Most print editions count only spoken lines in numbering lines within a scene, and start afresh with each scene. (MLA uses Hindu-Arabic numerals exclusively, separated by periods, for citations by act and scene or by act, scene, and line.) The line numbering in various editions will be consistent in the case of an all-verse play, such as Richard II, but will vary in scenes that contain some prose, since different column widths and typefaces will determine where line breaks fall in prose. Even verse passages that follow prose ones within the same scene will thus be line-numbered differently from one edition to the next.
The only entirely reliable system for citing loci in Shakespeare’s plays involves specifying an early printing (Q2 or F, say, for the second quarto or [first] folio text of Hamlet) and a line number that counts all the printed lines in that printed text from first to last, including stage directions and everything—what is called TLN (Through Line Numbering).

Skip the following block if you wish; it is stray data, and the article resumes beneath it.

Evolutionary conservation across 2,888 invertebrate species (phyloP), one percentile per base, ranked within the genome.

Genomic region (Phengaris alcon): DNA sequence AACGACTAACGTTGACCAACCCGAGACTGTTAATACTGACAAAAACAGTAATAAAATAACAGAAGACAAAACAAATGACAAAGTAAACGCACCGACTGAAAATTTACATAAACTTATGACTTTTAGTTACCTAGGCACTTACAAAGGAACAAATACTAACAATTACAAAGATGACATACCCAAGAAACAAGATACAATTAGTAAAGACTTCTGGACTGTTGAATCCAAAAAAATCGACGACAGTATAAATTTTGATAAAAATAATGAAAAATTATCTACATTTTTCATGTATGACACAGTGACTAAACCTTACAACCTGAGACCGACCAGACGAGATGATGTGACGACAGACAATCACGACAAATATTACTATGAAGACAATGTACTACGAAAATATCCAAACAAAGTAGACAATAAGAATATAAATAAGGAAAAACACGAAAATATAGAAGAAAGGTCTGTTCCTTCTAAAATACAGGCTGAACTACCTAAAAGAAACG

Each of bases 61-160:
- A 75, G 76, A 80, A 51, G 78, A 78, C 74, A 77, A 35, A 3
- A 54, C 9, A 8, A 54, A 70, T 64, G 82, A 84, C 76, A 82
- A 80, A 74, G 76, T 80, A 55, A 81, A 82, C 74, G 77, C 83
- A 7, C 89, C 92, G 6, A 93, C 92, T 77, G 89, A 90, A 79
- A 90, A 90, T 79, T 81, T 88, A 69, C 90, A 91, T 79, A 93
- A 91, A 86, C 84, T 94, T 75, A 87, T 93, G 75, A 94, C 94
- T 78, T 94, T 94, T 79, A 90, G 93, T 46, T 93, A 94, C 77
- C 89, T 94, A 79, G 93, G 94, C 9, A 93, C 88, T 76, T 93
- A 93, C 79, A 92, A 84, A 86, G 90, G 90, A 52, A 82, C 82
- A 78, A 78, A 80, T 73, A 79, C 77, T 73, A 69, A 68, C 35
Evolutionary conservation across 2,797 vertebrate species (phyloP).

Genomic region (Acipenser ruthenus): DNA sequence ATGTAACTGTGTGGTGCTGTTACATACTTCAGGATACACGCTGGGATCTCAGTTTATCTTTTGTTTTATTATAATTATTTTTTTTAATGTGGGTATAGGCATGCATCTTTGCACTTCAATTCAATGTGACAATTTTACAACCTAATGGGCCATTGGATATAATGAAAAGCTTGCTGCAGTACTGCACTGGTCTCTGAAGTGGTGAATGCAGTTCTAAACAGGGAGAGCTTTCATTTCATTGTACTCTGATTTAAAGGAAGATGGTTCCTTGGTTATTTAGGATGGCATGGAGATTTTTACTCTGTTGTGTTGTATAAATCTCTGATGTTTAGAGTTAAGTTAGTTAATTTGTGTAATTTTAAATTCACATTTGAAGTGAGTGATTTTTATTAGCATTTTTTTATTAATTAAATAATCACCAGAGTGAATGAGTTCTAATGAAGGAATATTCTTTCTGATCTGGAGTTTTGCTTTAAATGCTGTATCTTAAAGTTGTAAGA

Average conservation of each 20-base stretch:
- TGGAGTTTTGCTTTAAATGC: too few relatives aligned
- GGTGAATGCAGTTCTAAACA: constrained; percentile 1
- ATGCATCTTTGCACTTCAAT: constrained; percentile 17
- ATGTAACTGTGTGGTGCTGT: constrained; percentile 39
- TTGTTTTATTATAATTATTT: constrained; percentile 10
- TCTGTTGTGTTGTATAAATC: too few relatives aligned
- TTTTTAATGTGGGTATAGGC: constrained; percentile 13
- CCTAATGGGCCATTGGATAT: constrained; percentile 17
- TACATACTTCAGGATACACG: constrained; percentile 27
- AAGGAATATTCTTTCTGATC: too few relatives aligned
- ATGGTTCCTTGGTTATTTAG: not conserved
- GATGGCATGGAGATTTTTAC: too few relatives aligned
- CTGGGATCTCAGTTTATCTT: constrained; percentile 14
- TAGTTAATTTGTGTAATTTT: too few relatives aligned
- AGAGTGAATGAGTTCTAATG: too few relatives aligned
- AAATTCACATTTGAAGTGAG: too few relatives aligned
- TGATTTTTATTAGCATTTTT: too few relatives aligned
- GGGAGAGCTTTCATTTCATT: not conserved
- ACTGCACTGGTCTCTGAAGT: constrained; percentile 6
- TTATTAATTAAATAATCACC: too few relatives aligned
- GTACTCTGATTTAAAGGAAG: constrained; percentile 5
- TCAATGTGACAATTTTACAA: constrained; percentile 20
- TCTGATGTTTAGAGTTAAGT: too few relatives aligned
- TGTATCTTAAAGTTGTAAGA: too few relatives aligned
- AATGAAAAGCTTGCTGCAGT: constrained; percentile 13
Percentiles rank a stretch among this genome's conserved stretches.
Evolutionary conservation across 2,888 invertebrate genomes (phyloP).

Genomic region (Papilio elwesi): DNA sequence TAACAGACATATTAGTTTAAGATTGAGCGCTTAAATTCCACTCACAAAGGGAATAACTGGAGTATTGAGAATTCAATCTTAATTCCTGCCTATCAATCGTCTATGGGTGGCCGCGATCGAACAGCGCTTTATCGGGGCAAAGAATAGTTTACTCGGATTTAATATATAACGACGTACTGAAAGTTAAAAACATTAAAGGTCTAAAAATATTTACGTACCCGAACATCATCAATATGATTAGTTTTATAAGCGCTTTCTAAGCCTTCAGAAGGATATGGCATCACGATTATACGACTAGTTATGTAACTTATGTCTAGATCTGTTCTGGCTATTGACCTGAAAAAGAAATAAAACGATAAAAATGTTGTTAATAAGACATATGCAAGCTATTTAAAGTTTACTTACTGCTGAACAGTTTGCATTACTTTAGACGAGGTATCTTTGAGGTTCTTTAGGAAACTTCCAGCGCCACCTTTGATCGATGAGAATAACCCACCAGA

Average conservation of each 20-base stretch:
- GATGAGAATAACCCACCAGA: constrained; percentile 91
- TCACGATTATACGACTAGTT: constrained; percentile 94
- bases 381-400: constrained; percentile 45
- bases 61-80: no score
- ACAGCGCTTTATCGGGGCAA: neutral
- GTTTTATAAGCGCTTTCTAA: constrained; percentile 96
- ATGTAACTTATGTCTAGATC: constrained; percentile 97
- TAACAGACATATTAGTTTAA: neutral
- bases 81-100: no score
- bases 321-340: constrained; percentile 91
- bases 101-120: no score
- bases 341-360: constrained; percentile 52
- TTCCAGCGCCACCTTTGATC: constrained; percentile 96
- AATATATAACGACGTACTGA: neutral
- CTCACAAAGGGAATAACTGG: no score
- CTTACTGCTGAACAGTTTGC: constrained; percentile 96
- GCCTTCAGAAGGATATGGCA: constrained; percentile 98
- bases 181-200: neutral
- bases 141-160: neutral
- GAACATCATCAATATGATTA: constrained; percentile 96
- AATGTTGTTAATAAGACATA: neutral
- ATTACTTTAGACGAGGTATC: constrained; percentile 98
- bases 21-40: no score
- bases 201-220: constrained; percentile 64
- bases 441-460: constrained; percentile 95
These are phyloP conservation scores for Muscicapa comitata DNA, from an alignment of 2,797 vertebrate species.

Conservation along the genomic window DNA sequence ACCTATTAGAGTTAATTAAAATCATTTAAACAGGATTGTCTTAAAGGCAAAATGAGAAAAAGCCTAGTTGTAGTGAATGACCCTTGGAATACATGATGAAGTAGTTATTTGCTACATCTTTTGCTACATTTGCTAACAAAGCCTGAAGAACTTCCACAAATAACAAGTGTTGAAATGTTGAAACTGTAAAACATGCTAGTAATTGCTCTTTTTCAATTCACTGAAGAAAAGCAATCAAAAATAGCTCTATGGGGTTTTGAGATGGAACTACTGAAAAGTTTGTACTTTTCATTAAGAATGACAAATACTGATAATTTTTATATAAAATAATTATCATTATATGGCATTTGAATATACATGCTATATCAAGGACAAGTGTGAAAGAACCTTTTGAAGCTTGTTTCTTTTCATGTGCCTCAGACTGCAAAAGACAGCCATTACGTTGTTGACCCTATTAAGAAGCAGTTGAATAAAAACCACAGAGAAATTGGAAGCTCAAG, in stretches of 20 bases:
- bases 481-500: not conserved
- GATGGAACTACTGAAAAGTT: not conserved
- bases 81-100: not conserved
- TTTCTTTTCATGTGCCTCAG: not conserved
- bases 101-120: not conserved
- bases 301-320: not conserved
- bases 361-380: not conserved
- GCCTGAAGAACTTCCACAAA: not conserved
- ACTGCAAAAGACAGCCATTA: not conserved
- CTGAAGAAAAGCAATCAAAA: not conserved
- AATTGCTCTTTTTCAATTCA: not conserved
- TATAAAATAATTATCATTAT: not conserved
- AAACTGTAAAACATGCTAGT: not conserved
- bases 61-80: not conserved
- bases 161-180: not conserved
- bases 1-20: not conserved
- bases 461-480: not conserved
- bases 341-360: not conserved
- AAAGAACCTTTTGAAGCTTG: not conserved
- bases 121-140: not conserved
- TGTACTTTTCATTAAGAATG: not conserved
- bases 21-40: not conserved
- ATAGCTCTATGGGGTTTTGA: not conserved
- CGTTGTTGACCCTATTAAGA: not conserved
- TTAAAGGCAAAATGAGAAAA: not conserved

In dealing with the early printings, which serious Shakespeareans in both academe and the theater tend to do, be prepared for very minimal stage directions. Also, the quartos printed in Shakespeare’s lifetime generally did not divide a play at all; it was only the posthumous 1623 first folio that divided the plays into five acts each and in some cases subdivided each act into numbered scenes as well. Notations regarding where each scene is set, plus lists of Dramatis Personae, were contributed only by later editors, starting with Nicholas Rowe.
On-line access to exact transcriptions of the early printings, with TLN, can be had via the Internet Shakespeare Editions site, hosted by the University of Victoria (British Columbia, Canada). Complete facsimile images of many of the early printings are also available there.